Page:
“Life Begins at the end of your comfort zone.”
Neil Donald Walsch.
In spite of what every teenager on the planet thinks, it is really almost too easy to find yourself a niche. It may not be the niche that you thought you would fill when you were 18 and the world was your oyster. But most of us eventually get tired of going against the grain; of being the only ones who don’t belong somewhere; of being the odd man out, and we end up settling.
We find ourselves a job, a career, a neighborhood, a spouse, a home church or a circle of friends that we feel comfortable with and we allow ourselves to settle for “good enough” or “not that bad” even though the thought of settling for anything but our highest dreams and expectations would have given us the screaming heebie jeebies just a decade earlier. And then we wonder why it is that we become bitter?
Look around you. People you knew in high school and college; people that had high hopes and brilliant dreams and plans to change the world are now working dead end jobs to pay for the mortgage, their kids’ braces, car payments, a new roof and maybe a once-a-year trip to Orlando or Vegas where they can pretend that they are someone else for a few days; someone who has actually made it. Someone who didn’t give into the system, who still sees the wonder and the mystery in life; someone who made their dreams come true.
“Oh now, it’s not that bad” I had a friend tell me once. “My job pays the bills. Our family goes out to eat once a week. We go on vacation once a year. It’s not a bad life.”
Well, it’s not necessarily a good life either.
Don’t get me wrong. There is nothing bad about having a home, two cars, three kids, two dogs and a guinea pig named Munch. There is nothing wrong with being able to afford to go on vacation and being able to pay the mortgage and the car payments. There is nothing wrong with working 40 hours a week and saving up vacation days so that you can go to Disney’s Magic Kingdom.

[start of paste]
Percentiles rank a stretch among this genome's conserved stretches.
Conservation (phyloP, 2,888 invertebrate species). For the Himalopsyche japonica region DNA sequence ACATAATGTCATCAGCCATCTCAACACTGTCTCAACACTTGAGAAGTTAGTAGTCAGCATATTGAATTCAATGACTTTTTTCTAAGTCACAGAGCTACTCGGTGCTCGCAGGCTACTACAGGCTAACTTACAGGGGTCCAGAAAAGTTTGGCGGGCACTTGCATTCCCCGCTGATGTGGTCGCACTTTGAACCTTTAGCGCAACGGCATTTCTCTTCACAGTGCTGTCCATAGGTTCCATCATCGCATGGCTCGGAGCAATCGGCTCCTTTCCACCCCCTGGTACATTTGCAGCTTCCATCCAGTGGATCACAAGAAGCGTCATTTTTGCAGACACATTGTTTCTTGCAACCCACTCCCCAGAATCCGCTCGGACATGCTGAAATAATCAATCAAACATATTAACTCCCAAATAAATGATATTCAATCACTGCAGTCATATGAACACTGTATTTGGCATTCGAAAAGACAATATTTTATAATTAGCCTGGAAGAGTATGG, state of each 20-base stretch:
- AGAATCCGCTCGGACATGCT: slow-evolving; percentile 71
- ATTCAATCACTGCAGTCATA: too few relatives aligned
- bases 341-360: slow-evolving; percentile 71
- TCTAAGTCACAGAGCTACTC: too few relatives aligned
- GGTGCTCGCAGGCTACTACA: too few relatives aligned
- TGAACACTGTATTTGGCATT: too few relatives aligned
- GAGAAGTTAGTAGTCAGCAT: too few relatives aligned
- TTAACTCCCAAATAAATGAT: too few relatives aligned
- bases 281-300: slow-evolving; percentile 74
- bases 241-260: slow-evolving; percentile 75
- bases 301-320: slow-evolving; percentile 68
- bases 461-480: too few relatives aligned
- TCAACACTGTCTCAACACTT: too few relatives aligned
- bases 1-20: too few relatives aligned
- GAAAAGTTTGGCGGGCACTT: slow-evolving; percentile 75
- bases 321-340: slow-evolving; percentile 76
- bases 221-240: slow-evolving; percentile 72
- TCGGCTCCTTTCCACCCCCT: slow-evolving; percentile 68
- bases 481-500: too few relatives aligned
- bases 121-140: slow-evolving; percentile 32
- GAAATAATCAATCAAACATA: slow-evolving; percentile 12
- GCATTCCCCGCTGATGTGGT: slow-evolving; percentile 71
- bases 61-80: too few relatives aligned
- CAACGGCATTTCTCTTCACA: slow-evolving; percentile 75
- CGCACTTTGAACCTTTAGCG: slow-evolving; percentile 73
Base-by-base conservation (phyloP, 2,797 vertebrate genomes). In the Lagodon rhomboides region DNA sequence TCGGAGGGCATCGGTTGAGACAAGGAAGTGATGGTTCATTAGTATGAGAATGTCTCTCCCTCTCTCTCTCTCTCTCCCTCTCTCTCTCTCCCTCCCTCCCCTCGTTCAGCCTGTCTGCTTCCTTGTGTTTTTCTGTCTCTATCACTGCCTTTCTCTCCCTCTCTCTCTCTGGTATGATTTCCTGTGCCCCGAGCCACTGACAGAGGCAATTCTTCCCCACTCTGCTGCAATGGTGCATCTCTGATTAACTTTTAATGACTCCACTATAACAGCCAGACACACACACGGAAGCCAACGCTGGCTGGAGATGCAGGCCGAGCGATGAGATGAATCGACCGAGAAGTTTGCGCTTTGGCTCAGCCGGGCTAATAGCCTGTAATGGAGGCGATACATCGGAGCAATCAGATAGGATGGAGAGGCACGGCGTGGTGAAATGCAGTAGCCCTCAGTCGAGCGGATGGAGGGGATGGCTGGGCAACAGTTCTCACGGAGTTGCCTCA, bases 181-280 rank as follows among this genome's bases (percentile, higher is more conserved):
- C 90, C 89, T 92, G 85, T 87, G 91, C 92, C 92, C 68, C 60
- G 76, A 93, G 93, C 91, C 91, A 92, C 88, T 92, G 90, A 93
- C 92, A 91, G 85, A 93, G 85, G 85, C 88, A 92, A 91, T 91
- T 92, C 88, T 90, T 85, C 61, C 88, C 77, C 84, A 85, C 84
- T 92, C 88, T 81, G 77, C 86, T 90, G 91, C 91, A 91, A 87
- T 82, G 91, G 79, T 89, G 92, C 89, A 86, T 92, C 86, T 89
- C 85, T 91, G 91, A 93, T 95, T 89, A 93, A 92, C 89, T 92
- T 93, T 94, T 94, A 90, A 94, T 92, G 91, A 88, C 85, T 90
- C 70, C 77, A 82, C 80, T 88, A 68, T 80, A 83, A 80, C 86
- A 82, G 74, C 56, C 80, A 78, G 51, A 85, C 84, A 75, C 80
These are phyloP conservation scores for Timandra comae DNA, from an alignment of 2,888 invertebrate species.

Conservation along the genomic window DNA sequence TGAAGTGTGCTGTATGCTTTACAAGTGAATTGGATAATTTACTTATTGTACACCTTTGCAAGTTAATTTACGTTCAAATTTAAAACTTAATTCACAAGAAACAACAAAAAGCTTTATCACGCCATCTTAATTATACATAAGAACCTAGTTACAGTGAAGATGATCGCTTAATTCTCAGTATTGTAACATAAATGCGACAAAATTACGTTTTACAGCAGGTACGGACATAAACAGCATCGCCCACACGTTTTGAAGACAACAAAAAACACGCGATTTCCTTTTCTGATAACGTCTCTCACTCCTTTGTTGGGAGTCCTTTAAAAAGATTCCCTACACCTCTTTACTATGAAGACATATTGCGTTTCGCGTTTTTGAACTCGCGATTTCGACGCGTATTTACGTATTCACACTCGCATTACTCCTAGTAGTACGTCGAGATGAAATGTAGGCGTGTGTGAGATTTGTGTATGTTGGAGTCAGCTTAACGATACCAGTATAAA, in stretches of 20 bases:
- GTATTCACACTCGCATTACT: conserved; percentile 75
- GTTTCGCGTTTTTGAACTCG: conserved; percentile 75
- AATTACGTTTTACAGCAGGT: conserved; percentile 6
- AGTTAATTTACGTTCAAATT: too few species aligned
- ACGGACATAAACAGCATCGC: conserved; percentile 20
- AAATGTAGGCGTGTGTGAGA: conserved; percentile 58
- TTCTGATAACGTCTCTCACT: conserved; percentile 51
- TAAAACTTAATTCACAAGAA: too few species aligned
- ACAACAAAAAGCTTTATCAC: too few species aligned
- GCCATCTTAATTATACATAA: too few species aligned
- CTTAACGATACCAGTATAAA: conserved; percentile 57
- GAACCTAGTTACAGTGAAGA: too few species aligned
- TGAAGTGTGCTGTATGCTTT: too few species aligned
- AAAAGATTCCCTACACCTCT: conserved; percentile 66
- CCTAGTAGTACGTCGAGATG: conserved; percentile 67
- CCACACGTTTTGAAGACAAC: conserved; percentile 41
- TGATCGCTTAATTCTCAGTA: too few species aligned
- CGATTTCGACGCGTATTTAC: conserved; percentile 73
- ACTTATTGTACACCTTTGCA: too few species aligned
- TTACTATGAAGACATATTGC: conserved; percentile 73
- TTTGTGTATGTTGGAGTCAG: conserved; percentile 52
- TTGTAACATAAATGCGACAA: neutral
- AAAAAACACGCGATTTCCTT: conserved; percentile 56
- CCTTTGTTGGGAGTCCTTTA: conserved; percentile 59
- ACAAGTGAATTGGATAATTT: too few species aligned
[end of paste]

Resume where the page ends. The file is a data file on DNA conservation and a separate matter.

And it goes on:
It may not be a bad life, but that doesn’t mean that you are living.
At its most basic and fundamental level the term “living” means to be alive, not dead; to have an existence. But there is more to it than that. To be considered truly living you must also be active, thriving and vigorous, and not just (or necessarily) in body, but in mind and spirit as well.
Are you thriving and vigorous in mind and spirit?
Does your work stimulate you? What about the company that you keep, the books you read, the shows you watch; do they stretch the boundaries of your imagination and challenge your intellect? Do you find yourself waking up each morning with a thrill of anticipation as to what new adventures the day will bring?
If you are like most people, the answer will be no. It’s not because you’re a bad person. It’s not even because you’re living a bad life. It’s because you are living within your comfort zone. You’ve found your niche; your space where you can exist and are following Zipf’s law; the principle of least effort that almost all living systems fall into unless they are stimulated by something outside of themselves.
You’ve found a space where you don’t have to struggle or strive, where you don’t have to challenge yourself, where you can watch Monday night football and have enough money after your bills to go out on the weekends and maybe take the kids out for an occasional swim at the lake.
Perhaps in the back of your mind you realize that there is something missing; that there should be more to your life than this; that somewhere along the way you went from dreaming and planning your future to daydreaming about what might have been.
You know what the answer is, don’t you? Yes, you do, but you probably won’t like it.
The answer is to stop living within your comfort zone.
Life – real life – begins at the end of our comfort zone. It begins at the edge of reasonableness; where the mundane becomes the fantastic; where the accepted and the traditional scoot over to make room for possibilities.
You see, in order to truly live. In order to grow; in order to become something more than we are; in order to thrive we need to be shaken up. We need to have our limitations tested; our boundaries breached; our beliefs challenged, and if life doesn’t present us with these challenges, it is up to us to challenge ourselves so that we won’t slip into complacence.
We need to put ourselves in situations where we have to learn new skills; meet new people; come in contact with new ideas and ways of viewing the world and our place within it.
You see, the one constant in the universe is change, and if we refuse to change; if we find that comfortable little niche and tuck ourselves away in it, change will pass us by and we will slowly stagnate until we become everything that we ever hated and never wanted to be.
William Blake once said that “the man who never alters his opinions is like standing water, and breeds reptiles of the mind.” But it isn’t just our opinions that need to be altered; it is the very way that we view life – the very way we view living.
Go ahead – take that first step outside of your comfort zone to where the real living begins – and see just how truly wonderful life can be.
One thought on “The End of Your Comfort Zone”
very inspiring….very real….indeed….